National | Regional voices: Chubu

Planned cut in doctors' overtime hours worries Japan's rural hospitals

Chunichi Shimbun

As Prime Minister Shinzo Abe’s administration pushes to pass labor reform bills in the current Diet session, many major hospitals in the Chubu region are concerned that the bills, which include a cap on the working hours of doctors, could lead to a deterioration in medical services in rural regions.

While experts are looking to improve working conditions for doctors to rectify problems with overwork, most hospitals say it will become difficult to maintain the quality of services with such a serious shortage of doctors, especially outside urban areas.

The bills, if passed, will limit doctors’ overtime to 45 hours per month in principle. Under the current law, doctors can work virtually without limit if their employer and the labor union sign an Article 36 agreement, which allows workers to work overtime or on holidays.

Some hospitals set the limit of monthly overtime in the agreement to over 100 hours, and there are cases where even that limit is ignored. In November the Labor Standards Inspection Office asked Nagoya City East Medical Center to rectify the working conditions of its doctors, as four doctors at the hospital had been working more than the maximum overtime of 150 hours per month set in the labor-management agreement. One of them was found to have worked 178 hours of overtime in a month.

The long working hours of doctors is said to be largely attributable to the Medical Practitioners’ Law, which sets a legal obligation for doctors to provide medical treatment. That provision means doctors are basically unable to refuse to treat patients when requested, while their professional ethics also discourages many doctors from thinking they can leave patients unattended. The health ministry began discussing reevaluation of the legal obligation in light of planned reforms to the working style of doctors.

According to a survey conducted by Chunichi Shimbun on emergency hospitals in six prefectures in the Chubu region, 22 of the 39 hospitals that responded said they are concerned they might not be able to maintain the quality of their services if they were to operate under the new rules. None of the hospitals expressed support for the cap on doctors’ working hours, the survey showed.

Some hospitals are reviewing their work systems to reduce doctors’ working hours.

Japanese Red Cross Society Suwa Hospital in Suwa, Nagano Prefecture, introduced a rule in December requiring doctors to only explain conditions and treatments to patients between 8:30 a.m. and 5 p.m. on weekdays, except for emergencies. The hospital also posted signs advising patients about the rule. At the hospital, priority used to be given to patients’ convenience and doctors sometimes had to come to the hospital on days off for patient consultations. “In order to maintain regional medical service, we decided to set a certain standard and ask for understanding by patients and their families,” said a hospital official.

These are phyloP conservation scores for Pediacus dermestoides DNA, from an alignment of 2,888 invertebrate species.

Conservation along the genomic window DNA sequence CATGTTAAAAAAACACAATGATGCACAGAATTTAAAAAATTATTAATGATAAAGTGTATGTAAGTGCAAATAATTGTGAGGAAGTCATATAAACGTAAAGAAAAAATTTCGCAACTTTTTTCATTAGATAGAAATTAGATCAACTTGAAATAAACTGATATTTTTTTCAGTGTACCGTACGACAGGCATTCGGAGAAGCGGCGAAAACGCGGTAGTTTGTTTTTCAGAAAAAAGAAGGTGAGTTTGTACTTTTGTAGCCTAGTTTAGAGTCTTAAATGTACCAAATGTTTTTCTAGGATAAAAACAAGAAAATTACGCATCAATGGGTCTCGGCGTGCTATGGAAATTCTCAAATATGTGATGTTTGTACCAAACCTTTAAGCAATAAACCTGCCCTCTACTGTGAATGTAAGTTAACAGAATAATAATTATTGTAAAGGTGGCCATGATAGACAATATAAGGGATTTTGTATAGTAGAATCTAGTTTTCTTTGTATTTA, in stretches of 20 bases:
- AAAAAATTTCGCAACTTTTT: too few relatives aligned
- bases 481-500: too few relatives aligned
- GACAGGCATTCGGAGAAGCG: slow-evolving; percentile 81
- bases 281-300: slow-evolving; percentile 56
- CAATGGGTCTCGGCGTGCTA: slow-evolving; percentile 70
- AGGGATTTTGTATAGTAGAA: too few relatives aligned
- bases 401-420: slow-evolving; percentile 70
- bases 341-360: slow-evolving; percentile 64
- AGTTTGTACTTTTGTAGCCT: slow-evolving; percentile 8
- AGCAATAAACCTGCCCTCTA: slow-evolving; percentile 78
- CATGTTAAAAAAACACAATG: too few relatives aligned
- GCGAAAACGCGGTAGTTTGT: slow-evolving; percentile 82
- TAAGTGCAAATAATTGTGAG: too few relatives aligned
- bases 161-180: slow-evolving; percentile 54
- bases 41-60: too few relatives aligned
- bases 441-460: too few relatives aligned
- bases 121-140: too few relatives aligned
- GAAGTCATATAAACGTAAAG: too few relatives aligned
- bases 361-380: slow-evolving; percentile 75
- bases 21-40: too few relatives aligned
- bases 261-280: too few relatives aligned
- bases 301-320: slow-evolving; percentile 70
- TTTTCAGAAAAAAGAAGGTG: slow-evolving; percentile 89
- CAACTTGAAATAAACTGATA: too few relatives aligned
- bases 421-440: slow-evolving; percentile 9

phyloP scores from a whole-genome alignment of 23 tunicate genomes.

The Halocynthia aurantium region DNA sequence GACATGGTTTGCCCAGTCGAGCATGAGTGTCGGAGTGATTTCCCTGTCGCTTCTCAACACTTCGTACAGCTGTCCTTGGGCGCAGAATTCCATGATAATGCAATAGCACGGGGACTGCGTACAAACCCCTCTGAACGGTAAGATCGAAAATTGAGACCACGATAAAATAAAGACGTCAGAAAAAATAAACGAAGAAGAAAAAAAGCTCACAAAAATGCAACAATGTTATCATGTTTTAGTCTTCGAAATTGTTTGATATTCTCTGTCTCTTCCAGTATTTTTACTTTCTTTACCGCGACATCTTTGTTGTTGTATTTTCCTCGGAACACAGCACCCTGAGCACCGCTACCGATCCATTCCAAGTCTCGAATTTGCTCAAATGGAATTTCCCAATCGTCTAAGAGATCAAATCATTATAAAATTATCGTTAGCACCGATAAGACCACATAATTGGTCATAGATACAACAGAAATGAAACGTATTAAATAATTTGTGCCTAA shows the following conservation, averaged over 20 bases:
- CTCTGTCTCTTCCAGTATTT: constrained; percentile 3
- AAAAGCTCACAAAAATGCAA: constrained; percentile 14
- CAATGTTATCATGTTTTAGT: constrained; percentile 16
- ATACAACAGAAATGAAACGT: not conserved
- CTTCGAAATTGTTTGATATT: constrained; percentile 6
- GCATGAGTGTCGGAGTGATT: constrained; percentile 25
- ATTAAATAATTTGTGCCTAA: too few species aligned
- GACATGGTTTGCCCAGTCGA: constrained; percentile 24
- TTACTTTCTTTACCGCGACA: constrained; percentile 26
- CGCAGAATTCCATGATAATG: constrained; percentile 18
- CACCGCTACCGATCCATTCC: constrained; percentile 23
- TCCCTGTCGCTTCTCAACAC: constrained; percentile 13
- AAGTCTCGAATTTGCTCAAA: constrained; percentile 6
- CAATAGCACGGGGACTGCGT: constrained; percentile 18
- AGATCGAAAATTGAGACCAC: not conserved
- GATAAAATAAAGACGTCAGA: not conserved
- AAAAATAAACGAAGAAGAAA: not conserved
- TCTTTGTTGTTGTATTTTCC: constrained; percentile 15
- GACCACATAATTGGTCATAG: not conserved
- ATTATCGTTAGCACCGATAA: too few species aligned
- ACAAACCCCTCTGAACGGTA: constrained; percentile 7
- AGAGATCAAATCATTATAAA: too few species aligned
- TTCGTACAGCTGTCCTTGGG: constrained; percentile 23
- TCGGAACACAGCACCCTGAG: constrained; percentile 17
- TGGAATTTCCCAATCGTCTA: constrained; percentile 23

Fujita Health University Hospital in Toyoake, Aichi Prefecture, is counting on nurse practitioners who are authorized to engage in certain medical practices without being instructed by doctors. Currently 17 nurse practitioners work at the hospital, conducting such medical activities as arterial blood collection and ultrasound examinations, and operating artificial respirators. “They are contributing to reducing doctors’ burdens, as doctors don’t have to go to patient wards as much as they used to,” said Zenichi Morise, 55, deputy head of the hospital.

The hospital hopes to increase the number of nurse practitioners, but some nurses might be discouraged from completing the two-year graduate school program required to obtain the certification by having to forgo pay during their studies.

Most hospitals, meanwhile, have not yet been able to come up with concrete measures to cope with the expected reduction in doctors’ work hours.

“It is difficult to resolve the problem of doctors’ overwork when they are required to deal with patients night and day,” said an official of a hospital in Gifu Prefecture, referring to doctors’ legal obligations. Another official at a hospital in a mountainous area said: “Doctors are concentrated in urban areas and we don’t have enough doctors to fill shifts.”

“All the hospitals are struggling to conduct reforms forced on them by the central government,” a senior official of a hospital in Aichi Prefecture said. “If the situation remains as is, rural medicine could collapse.”

Tadashi Matsumaru, a lawyer well-versed in doctors’ working conditions, said forcing doctors to work beyond the so-called karōshi (death by overwork) line — 80 hours of overtime per month — is a serious problem in terms of maintaining their physical and mental health.

“Hospitals should be aware that doctors are workers like in any other sector,” Matsumaru said. “The government should urgently take measures to boost the number of doctors in regions where they are needed, because that is essential to reduce doctors’ work hours and maintain quality of service at the same time.”

This section, appearing Tuesdays, features topics and issues from the Chubu region covered by the Chunichi Shimbun. The original article was published May 6.

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